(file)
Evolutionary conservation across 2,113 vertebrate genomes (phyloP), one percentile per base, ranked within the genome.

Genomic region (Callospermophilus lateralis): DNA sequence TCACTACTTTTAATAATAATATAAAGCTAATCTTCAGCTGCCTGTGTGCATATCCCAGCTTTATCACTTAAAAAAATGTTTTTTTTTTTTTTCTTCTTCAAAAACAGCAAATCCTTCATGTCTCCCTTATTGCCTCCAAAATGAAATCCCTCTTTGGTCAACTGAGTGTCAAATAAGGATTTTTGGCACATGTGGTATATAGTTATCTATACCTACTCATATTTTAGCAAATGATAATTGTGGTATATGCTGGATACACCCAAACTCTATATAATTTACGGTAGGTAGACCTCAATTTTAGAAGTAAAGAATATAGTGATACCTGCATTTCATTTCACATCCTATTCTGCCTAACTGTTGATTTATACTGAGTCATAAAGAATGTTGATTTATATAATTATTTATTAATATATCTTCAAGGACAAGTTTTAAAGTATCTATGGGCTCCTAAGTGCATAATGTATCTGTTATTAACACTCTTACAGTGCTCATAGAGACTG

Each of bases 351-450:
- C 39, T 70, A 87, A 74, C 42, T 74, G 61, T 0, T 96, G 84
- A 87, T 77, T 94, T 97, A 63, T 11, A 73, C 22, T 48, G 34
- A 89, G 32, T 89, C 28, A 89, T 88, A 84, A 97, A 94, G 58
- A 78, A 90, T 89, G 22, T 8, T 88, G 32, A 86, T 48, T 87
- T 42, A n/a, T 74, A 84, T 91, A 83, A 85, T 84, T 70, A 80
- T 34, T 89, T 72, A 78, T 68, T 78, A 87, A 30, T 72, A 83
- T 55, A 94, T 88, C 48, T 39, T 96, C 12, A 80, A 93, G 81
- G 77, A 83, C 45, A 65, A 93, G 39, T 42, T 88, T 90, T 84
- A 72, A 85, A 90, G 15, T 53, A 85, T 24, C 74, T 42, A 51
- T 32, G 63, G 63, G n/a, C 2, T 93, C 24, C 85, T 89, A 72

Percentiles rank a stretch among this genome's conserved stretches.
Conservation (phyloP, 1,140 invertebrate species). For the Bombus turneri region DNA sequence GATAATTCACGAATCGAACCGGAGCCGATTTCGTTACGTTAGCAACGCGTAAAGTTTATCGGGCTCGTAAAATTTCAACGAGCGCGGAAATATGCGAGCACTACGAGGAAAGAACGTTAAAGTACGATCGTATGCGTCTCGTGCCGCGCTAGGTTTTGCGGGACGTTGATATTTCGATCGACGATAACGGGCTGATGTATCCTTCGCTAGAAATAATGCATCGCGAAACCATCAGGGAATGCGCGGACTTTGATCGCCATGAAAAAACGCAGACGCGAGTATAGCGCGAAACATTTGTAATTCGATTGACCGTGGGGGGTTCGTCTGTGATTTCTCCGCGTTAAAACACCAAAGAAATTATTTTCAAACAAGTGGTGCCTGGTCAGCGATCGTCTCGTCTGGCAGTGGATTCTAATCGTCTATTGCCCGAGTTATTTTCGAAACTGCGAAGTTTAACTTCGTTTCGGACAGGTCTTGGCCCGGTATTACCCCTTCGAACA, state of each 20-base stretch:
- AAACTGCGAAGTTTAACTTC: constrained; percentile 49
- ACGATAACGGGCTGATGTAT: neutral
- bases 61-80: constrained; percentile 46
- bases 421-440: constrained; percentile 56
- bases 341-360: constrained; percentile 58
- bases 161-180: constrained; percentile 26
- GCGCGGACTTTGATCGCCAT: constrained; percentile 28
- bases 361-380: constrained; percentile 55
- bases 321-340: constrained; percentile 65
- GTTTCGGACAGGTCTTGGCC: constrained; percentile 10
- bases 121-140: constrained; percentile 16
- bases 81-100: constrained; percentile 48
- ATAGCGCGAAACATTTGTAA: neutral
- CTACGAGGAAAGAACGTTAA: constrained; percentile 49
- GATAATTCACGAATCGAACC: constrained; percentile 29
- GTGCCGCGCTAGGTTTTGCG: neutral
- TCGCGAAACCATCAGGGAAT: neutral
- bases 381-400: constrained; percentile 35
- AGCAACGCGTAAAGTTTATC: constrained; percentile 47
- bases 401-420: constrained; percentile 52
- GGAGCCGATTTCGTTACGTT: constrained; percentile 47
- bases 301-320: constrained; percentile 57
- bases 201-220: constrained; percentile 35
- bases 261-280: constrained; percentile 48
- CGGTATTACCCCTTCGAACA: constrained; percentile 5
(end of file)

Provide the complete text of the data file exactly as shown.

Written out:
Evolutionary conservation across 2,113 vertebrate genomes (phyloP), one percentile per base, ranked within the genome.

Genomic region (Callospermophilus lateralis): DNA sequence TCACTACTTTTAATAATAATATAAAGCTAATCTTCAGCTGCCTGTGTGCATATCCCAGCTTTATCACTTAAAAAAATGTTTTTTTTTTTTTTCTTCTTCAAAAACAGCAAATCCTTCATGTCTCCCTTATTGCCTCCAAAATGAAATCCCTCTTTGGTCAACTGAGTGTCAAATAAGGATTTTTGGCACATGTGGTATATAGTTATCTATACCTACTCATATTTTAGCAAATGATAATTGTGGTATATGCTGGATACACCCAAACTCTATATAATTTACGGTAGGTAGACCTCAATTTTAGAAGTAAAGAATATAGTGATACCTGCATTTCATTTCACATCCTATTCTGCCTAACTGTTGATTTATACTGAGTCATAAAGAATGTTGATTTATATAATTATTTATTAATATATCTTCAAGGACAAGTTTTAAAGTATCTATGGGCTCCTAAGTGCATAATGTATCTGTTATTAACACTCTTACAGTGCTCATAGAGACTG

Each of bases 351-450:
- C 39, T 70, A 87, A 74, C 42, T 74, G 61, T 0, T 96, G 84
- A 87, T 77, T 94, T 97, A 63, T 11, A 73, C 22, T 48, G 34
- A 89, G 32, T 89, C 28, A 89, T 88, A 84, A 97, A 94, G 58
- A 78, A 90, T 89, G 22, T 8, T 88, G 32, A 86, T 48, T 87
- T 42, A n/a, T 74, A 84, T 91, A 83, A 85, T 84, T 70, A 80
- T 34, T 89, T 72, A 78, T 68, T 78, A 87, A 30, T 72, A 83
- T 55, A 94, T 88, C 48, T 39, T 96, C 12, A 80, A 93, G 81
- G 77, A 83, C 45, A 65, A 93, G 39, T 42, T 88, T 90, T 84
- A 72, A 85, A 90, G 15, T 53, A 85, T 24, C 74, T 42, A 51
- T 32, G 63, G 63, G n/a, C 2, T 93, C 24, C 85, T 89, A 72

Percentiles rank a stretch among this genome's conserved stretches.
Conservation (phyloP, 1,140 invertebrate species). For the Bombus turneri region DNA sequence GATAATTCACGAATCGAACCGGAGCCGATTTCGTTACGTTAGCAACGCGTAAAGTTTATCGGGCTCGTAAAATTTCAACGAGCGCGGAAATATGCGAGCACTACGAGGAAAGAACGTTAAAGTACGATCGTATGCGTCTCGTGCCGCGCTAGGTTTTGCGGGACGTTGATATTTCGATCGACGATAACGGGCTGATGTATCCTTCGCTAGAAATAATGCATCGCGAAACCATCAGGGAATGCGCGGACTTTGATCGCCATGAAAAAACGCAGACGCGAGTATAGCGCGAAACATTTGTAATTCGATTGACCGTGGGGGGTTCGTCTGTGATTTCTCCGCGTTAAAACACCAAAGAAATTATTTTCAAACAAGTGGTGCCTGGTCAGCGATCGTCTCGTCTGGCAGTGGATTCTAATCGTCTATTGCCCGAGTTATTTTCGAAACTGCGAAGTTTAACTTCGTTTCGGACAGGTCTTGGCCCGGTATTACCCCTTCGAACA, state of each 20-base stretch:
- AAACTGCGAAGTTTAACTTC: constrained; percentile 49
- ACGATAACGGGCTGATGTAT: neutral
- bases 61-80: constrained; percentile 46
- bases 421-440: constrained; percentile 56
- bases 341-360: constrained; percentile 58
- bases 161-180: constrained; percentile 26
- GCGCGGACTTTGATCGCCAT: constrained; percentile 28
- bases 361-380: constrained; percentile 55
- bases 321-340: constrained; percentile 65
- GTTTCGGACAGGTCTTGGCC: constrained; percentile 10
- bases 121-140: constrained; percentile 16
- bases 81-100: constrained; percentile 48
- ATAGCGCGAAACATTTGTAA: neutral
- CTACGAGGAAAGAACGTTAA: constrained; percentile 49
- GATAATTCACGAATCGAACC: constrained; percentile 29
- GTGCCGCGCTAGGTTTTGCG: neutral
- TCGCGAAACCATCAGGGAAT: neutral
- bases 381-400: constrained; percentile 35
- AGCAACGCGTAAAGTTTATC: constrained; percentile 47
- bases 401-420: constrained; percentile 52
- GGAGCCGATTTCGTTACGTT: constrained; percentile 47
- bases 301-320: constrained; percentile 57
- bases 201-220: constrained; percentile 35
- bases 261-280: constrained; percentile 48
- CGGTATTACCCCTTCGAACA: constrained; percentile 5